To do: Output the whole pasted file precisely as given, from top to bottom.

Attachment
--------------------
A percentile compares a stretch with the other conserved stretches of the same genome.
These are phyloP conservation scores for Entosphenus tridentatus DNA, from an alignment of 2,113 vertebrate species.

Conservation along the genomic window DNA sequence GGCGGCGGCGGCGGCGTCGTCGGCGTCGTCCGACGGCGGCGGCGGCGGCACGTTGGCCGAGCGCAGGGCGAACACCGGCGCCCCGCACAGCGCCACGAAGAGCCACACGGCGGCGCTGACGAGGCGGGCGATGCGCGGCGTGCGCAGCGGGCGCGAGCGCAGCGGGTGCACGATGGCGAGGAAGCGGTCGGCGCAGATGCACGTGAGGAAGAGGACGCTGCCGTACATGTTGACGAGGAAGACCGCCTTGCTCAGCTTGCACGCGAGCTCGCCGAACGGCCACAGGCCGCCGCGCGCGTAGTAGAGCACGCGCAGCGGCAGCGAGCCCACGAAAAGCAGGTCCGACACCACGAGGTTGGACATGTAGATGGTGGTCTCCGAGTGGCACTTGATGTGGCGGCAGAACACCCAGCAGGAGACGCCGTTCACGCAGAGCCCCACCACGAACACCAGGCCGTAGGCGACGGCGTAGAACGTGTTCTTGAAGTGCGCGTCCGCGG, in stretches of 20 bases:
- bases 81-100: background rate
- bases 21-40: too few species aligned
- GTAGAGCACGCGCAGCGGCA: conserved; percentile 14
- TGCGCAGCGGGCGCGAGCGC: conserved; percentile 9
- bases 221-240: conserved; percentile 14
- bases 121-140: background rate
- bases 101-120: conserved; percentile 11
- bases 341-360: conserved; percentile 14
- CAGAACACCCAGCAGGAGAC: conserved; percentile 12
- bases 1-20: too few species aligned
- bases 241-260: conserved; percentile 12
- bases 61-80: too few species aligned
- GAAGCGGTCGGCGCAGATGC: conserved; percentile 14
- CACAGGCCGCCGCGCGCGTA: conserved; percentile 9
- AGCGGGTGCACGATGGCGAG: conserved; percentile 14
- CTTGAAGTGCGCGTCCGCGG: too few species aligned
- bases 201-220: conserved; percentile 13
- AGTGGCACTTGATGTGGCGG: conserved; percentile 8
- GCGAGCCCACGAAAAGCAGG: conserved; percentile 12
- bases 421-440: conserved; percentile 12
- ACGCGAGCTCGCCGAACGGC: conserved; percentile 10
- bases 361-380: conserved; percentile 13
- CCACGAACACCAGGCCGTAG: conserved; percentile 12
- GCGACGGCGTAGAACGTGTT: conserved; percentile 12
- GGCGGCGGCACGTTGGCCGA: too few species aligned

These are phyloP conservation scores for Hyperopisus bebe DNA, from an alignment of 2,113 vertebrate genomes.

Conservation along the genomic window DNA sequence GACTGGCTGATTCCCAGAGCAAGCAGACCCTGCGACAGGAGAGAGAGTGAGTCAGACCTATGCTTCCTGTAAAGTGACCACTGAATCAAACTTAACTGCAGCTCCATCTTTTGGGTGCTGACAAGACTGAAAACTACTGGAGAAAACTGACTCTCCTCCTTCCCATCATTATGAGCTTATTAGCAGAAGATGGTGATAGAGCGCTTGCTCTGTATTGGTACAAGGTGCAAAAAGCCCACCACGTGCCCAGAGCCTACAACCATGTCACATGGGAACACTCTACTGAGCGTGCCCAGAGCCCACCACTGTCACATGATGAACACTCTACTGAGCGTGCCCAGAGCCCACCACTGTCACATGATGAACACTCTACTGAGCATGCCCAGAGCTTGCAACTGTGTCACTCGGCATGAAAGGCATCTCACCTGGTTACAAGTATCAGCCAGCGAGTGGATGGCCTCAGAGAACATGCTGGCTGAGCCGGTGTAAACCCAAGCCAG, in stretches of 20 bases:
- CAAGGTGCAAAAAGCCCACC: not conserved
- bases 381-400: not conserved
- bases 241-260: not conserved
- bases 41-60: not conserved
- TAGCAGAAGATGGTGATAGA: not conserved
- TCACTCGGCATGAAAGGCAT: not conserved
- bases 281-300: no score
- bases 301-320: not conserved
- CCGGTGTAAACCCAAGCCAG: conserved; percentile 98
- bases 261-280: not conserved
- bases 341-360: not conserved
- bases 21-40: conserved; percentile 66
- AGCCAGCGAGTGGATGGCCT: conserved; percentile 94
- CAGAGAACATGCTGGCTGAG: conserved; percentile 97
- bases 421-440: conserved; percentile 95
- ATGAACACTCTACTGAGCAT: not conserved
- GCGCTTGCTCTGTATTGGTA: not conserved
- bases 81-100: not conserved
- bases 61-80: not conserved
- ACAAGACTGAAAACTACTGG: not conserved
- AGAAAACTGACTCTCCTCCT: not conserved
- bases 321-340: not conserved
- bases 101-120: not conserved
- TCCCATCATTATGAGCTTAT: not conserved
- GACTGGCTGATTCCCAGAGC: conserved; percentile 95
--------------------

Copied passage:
A percentile compares a stretch with the other conserved stretches of the same genome.
These are phyloP conservation scores for Entosphenus tridentatus DNA, from an alignment of 2,113 vertebrate species.

Conservation along the genomic window DNA sequence GGCGGCGGCGGCGGCGTCGTCGGCGTCGTCCGACGGCGGCGGCGGCGGCACGTTGGCCGAGCGCAGGGCGAACACCGGCGCCCCGCACAGCGCCACGAAGAGCCACACGGCGGCGCTGACGAGGCGGGCGATGCGCGGCGTGCGCAGCGGGCGCGAGCGCAGCGGGTGCACGATGGCGAGGAAGCGGTCGGCGCAGATGCACGTGAGGAAGAGGACGCTGCCGTACATGTTGACGAGGAAGACCGCCTTGCTCAGCTTGCACGCGAGCTCGCCGAACGGCCACAGGCCGCCGCGCGCGTAGTAGAGCACGCGCAGCGGCAGCGAGCCCACGAAAAGCAGGTCCGACACCACGAGGTTGGACATGTAGATGGTGGTCTCCGAGTGGCACTTGATGTGGCGGCAGAACACCCAGCAGGAGACGCCGTTCACGCAGAGCCCCACCACGAACACCAGGCCGTAGGCGACGGCGTAGAACGTGTTCTTGAAGTGCGCGTCCGCGG, in stretches of 20 bases:
- bases 81-100: background rate
- bases 21-40: too few species aligned
- GTAGAGCACGCGCAGCGGCA: conserved; percentile 14
- TGCGCAGCGGGCGCGAGCGC: conserved; percentile 9
- bases 221-240: conserved; percentile 14
- bases 121-140: background rate
- bases 101-120: conserved; percentile 11
- bases 341-360: conserved; percentile 14
- CAGAACACCCAGCAGGAGAC: conserved; percentile 12
- bases 1-20: too few species aligned
- bases 241-260: conserved; percentile 12
- bases 61-80: too few species aligned
- GAAGCGGTCGGCGCAGATGC: conserved; percentile 14
- CACAGGCCGCCGCGCGCGTA: conserved; percentile 9
- AGCGGGTGCACGATGGCGAG: conserved; percentile 14
- CTTGAAGTGCGCGTCCGCGG: too few species aligned
- bases 201-220: conserved; percentile 13
- AGTGGCACTTGATGTGGCGG: conserved; percentile 8
- GCGAGCCCACGAAAAGCAGG: conserved; percentile 12
- bases 421-440: conserved; percentile 12
- ACGCGAGCTCGCCGAACGGC: conserved; percentile 10
- bases 361-380: conserved; percentile 13
- CCACGAACACCAGGCCGTAG: conserved; percentile 12
- GCGACGGCGTAGAACGTGTT: conserved; percentile 12
- GGCGGCGGCACGTTGGCCGA: too few species aligned

These are phyloP conservation scores for Hyperopisus bebe DNA, from an alignment of 2,113 vertebrate genomes.

Conservation along the genomic window DNA sequence GACTGGCTGATTCCCAGAGCAAGCAGACCCTGCGACAGGAGAGAGAGTGAGTCAGACCTATGCTTCCTGTAAAGTGACCACTGAATCAAACTTAACTGCAGCTCCATCTTTTGGGTGCTGACAAGACTGAAAACTACTGGAGAAAACTGACTCTCCTCCTTCCCATCATTATGAGCTTATTAGCAGAAGATGGTGATAGAGCGCTTGCTCTGTATTGGTACAAGGTGCAAAAAGCCCACCACGTGCCCAGAGCCTACAACCATGTCACATGGGAACACTCTACTGAGCGTGCCCAGAGCCCACCACTGTCACATGATGAACACTCTACTGAGCGTGCCCAGAGCCCACCACTGTCACATGATGAACACTCTACTGAGCATGCCCAGAGCTTGCAACTGTGTCACTCGGCATGAAAGGCATCTCACCTGGTTACAAGTATCAGCCAGCGAGTGGATGGCCTCAGAGAACATGCTGGCTGAGCCGGTGTAAACCCAAGCCAG, in stretches of 20 bases:
- CAAGGTGCAAAAAGCCCACC: not conserved
- bases 381-400: not conserved
- bases 241-260: not conserved
- bases 41-60: not conserved
- TAGCAGAAGATGGTGATAGA: not conserved
- TCACTCGGCATGAAAGGCAT: not conserved
- bases 281-300: no score
- bases 301-320: not conserved
- CCGGTGTAAACCCAAGCCAG: conserved; percentile 98
- bases 261-280: not conserved
- bases 341-360: not conserved
- bases 21-40: conserved; percentile 66
- AGCCAGCGAGTGGATGGCCT: conserved; percentile 94
- CAGAGAACATGCTGGCTGAG: conserved; percentile 97
- bases 421-440: conserved; percentile 95
- ATGAACACTCTACTGAGCAT: not conserved
- GCGCTTGCTCTGTATTGGTA: not conserved
- bases 81-100: not conserved
- bases 61-80: not conserved
- ACAAGACTGAAAACTACTGG: not conserved
- AGAAAACTGACTCTCCTCCT: not conserved
- bases 321-340: not conserved
- bases 101-120: not conserved
- TCCCATCATTATGAGCTTAT: not conserved
- GACTGGCTGATTCCCAGAGC: conserved; percentile 95